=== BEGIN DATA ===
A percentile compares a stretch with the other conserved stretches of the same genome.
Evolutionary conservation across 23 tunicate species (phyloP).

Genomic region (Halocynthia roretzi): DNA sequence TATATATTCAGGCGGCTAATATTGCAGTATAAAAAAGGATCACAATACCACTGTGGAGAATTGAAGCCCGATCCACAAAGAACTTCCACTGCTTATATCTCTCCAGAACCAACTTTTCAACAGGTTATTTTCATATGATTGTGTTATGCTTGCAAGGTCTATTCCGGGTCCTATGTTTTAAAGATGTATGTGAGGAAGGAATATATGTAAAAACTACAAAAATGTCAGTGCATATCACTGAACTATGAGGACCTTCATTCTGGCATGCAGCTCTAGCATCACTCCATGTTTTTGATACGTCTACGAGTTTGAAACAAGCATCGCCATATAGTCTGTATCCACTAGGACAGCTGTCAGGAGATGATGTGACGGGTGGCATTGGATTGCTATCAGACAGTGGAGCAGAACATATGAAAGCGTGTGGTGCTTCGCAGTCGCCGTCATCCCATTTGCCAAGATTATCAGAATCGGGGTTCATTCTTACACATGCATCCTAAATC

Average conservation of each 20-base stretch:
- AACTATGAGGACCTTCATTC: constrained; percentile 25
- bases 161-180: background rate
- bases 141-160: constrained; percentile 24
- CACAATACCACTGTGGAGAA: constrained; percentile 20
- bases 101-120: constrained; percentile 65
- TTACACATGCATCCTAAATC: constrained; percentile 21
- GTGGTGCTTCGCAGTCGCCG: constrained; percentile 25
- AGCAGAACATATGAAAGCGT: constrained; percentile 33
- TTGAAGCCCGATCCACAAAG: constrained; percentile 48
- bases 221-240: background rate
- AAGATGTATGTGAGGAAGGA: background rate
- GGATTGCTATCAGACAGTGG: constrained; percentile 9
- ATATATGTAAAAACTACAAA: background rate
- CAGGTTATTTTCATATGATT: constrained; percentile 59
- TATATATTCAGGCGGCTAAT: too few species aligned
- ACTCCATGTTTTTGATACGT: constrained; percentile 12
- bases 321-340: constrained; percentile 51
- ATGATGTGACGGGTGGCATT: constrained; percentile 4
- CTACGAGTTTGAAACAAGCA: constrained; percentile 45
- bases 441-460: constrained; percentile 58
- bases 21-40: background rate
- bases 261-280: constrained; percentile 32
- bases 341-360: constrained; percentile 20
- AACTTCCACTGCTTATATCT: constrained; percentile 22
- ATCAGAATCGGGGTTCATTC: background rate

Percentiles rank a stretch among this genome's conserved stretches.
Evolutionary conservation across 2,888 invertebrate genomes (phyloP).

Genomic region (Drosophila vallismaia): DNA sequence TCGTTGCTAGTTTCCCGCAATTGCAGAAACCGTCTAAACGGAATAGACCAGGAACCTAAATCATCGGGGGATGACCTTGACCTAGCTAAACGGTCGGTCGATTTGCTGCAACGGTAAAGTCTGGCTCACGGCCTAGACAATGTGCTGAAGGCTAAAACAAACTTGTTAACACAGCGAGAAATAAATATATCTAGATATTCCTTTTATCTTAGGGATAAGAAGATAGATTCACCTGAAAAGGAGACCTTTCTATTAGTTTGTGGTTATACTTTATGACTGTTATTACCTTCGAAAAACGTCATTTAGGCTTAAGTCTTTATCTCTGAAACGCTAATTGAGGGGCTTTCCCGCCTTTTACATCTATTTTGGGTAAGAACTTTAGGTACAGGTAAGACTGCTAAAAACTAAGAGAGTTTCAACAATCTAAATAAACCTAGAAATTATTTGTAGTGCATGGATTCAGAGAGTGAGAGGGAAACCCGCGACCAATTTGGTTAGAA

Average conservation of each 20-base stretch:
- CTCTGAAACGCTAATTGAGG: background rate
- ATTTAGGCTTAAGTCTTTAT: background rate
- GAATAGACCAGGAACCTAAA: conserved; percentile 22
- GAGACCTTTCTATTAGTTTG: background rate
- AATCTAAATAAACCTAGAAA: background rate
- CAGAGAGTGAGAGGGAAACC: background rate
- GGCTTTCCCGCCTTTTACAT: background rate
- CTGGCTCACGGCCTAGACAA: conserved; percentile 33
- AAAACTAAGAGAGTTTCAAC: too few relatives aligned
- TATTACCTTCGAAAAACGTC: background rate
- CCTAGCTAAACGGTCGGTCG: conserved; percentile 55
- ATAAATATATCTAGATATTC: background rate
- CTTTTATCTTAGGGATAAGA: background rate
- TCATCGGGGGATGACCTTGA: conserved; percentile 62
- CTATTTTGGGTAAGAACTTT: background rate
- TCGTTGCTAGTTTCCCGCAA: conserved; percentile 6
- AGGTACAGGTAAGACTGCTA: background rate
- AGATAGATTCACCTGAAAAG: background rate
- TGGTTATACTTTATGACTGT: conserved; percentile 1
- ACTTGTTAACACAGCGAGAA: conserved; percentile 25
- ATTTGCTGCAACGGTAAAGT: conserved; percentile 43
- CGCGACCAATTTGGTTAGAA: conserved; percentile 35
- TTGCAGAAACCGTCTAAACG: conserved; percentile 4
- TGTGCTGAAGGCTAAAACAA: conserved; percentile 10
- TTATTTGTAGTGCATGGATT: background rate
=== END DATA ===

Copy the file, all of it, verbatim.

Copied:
A percentile compares a stretch with the other conserved stretches of the same genome.
Evolutionary conservation across 23 tunicate species (phyloP).

Genomic region (Halocynthia roretzi): DNA sequence TATATATTCAGGCGGCTAATATTGCAGTATAAAAAAGGATCACAATACCACTGTGGAGAATTGAAGCCCGATCCACAAAGAACTTCCACTGCTTATATCTCTCCAGAACCAACTTTTCAACAGGTTATTTTCATATGATTGTGTTATGCTTGCAAGGTCTATTCCGGGTCCTATGTTTTAAAGATGTATGTGAGGAAGGAATATATGTAAAAACTACAAAAATGTCAGTGCATATCACTGAACTATGAGGACCTTCATTCTGGCATGCAGCTCTAGCATCACTCCATGTTTTTGATACGTCTACGAGTTTGAAACAAGCATCGCCATATAGTCTGTATCCACTAGGACAGCTGTCAGGAGATGATGTGACGGGTGGCATTGGATTGCTATCAGACAGTGGAGCAGAACATATGAAAGCGTGTGGTGCTTCGCAGTCGCCGTCATCCCATTTGCCAAGATTATCAGAATCGGGGTTCATTCTTACACATGCATCCTAAATC

Average conservation of each 20-base stretch:
- AACTATGAGGACCTTCATTC: constrained; percentile 25
- bases 161-180: background rate
- bases 141-160: constrained; percentile 24
- CACAATACCACTGTGGAGAA: constrained; percentile 20
- bases 101-120: constrained; percentile 65
- TTACACATGCATCCTAAATC: constrained; percentile 21
- GTGGTGCTTCGCAGTCGCCG: constrained; percentile 25
- AGCAGAACATATGAAAGCGT: constrained; percentile 33
- TTGAAGCCCGATCCACAAAG: constrained; percentile 48
- bases 221-240: background rate
- AAGATGTATGTGAGGAAGGA: background rate
- GGATTGCTATCAGACAGTGG: constrained; percentile 9
- ATATATGTAAAAACTACAAA: background rate
- CAGGTTATTTTCATATGATT: constrained; percentile 59
- TATATATTCAGGCGGCTAAT: too few species aligned
- ACTCCATGTTTTTGATACGT: constrained; percentile 12
- bases 321-340: constrained; percentile 51
- ATGATGTGACGGGTGGCATT: constrained; percentile 4
- CTACGAGTTTGAAACAAGCA: constrained; percentile 45
- bases 441-460: constrained; percentile 58
- bases 21-40: background rate
- bases 261-280: constrained; percentile 32
- bases 341-360: constrained; percentile 20
- AACTTCCACTGCTTATATCT: constrained; percentile 22
- ATCAGAATCGGGGTTCATTC: background rate

Percentiles rank a stretch among this genome's conserved stretches.
Evolutionary conservation across 2,888 invertebrate genomes (phyloP).

Genomic region (Drosophila vallismaia): DNA sequence TCGTTGCTAGTTTCCCGCAATTGCAGAAACCGTCTAAACGGAATAGACCAGGAACCTAAATCATCGGGGGATGACCTTGACCTAGCTAAACGGTCGGTCGATTTGCTGCAACGGTAAAGTCTGGCTCACGGCCTAGACAATGTGCTGAAGGCTAAAACAAACTTGTTAACACAGCGAGAAATAAATATATCTAGATATTCCTTTTATCTTAGGGATAAGAAGATAGATTCACCTGAAAAGGAGACCTTTCTATTAGTTTGTGGTTATACTTTATGACTGTTATTACCTTCGAAAAACGTCATTTAGGCTTAAGTCTTTATCTCTGAAACGCTAATTGAGGGGCTTTCCCGCCTTTTACATCTATTTTGGGTAAGAACTTTAGGTACAGGTAAGACTGCTAAAAACTAAGAGAGTTTCAACAATCTAAATAAACCTAGAAATTATTTGTAGTGCATGGATTCAGAGAGTGAGAGGGAAACCCGCGACCAATTTGGTTAGAA

Average conservation of each 20-base stretch:
- CTCTGAAACGCTAATTGAGG: background rate
- ATTTAGGCTTAAGTCTTTAT: background rate
- GAATAGACCAGGAACCTAAA: conserved; percentile 22
- GAGACCTTTCTATTAGTTTG: background rate
- AATCTAAATAAACCTAGAAA: background rate
- CAGAGAGTGAGAGGGAAACC: background rate
- GGCTTTCCCGCCTTTTACAT: background rate
- CTGGCTCACGGCCTAGACAA: conserved; percentile 33
- AAAACTAAGAGAGTTTCAAC: too few relatives aligned
- TATTACCTTCGAAAAACGTC: background rate
- CCTAGCTAAACGGTCGGTCG: conserved; percentile 55
- ATAAATATATCTAGATATTC: background rate
- CTTTTATCTTAGGGATAAGA: background rate
- TCATCGGGGGATGACCTTGA: conserved; percentile 62
- CTATTTTGGGTAAGAACTTT: background rate
- TCGTTGCTAGTTTCCCGCAA: conserved; percentile 6
- AGGTACAGGTAAGACTGCTA: background rate
- AGATAGATTCACCTGAAAAG: background rate
- TGGTTATACTTTATGACTGT: conserved; percentile 1
- ACTTGTTAACACAGCGAGAA: conserved; percentile 25
- ATTTGCTGCAACGGTAAAGT: conserved; percentile 43
- CGCGACCAATTTGGTTAGAA: conserved; percentile 35
- TTGCAGAAACCGTCTAAACG: conserved; percentile 4
- TGTGCTGAAGGCTAAAACAA: conserved; percentile 10
- TTATTTGTAGTGCATGGATT: background rate